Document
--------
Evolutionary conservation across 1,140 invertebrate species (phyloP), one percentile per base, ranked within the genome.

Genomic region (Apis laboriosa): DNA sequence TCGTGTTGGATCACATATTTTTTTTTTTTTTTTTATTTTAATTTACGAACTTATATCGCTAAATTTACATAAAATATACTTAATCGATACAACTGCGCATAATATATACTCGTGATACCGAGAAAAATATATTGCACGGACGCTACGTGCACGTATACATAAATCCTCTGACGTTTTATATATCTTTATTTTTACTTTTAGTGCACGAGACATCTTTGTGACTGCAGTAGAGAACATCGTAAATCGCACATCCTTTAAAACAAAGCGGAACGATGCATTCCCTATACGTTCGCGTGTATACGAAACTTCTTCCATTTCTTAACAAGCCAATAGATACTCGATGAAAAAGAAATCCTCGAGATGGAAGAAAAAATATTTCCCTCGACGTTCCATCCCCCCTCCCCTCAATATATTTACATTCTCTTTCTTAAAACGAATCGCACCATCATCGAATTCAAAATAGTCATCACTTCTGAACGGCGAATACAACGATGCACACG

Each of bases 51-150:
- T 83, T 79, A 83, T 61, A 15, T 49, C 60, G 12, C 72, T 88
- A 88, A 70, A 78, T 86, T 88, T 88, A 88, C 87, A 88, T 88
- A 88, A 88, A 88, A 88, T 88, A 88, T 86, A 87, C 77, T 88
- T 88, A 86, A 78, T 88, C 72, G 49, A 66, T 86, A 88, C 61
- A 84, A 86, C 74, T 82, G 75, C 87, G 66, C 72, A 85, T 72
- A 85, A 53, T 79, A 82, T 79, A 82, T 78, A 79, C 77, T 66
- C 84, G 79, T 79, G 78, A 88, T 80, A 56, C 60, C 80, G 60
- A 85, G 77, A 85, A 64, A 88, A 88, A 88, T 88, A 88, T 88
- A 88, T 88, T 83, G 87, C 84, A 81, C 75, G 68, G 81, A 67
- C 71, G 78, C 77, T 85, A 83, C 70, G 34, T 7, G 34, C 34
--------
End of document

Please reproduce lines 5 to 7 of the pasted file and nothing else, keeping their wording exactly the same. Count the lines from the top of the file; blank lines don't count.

- A 88, A 70, A 78, T 86, T 88, T 88, A 88, C 87, A 88, T 88
- A 88, A 88, A 88, A 88, T 88, A 88, T 86, A 87, C 77, T 88
- T 88, A 86, A 78, T 88, C 72, G 49, A 66, T 86, A 88, C 61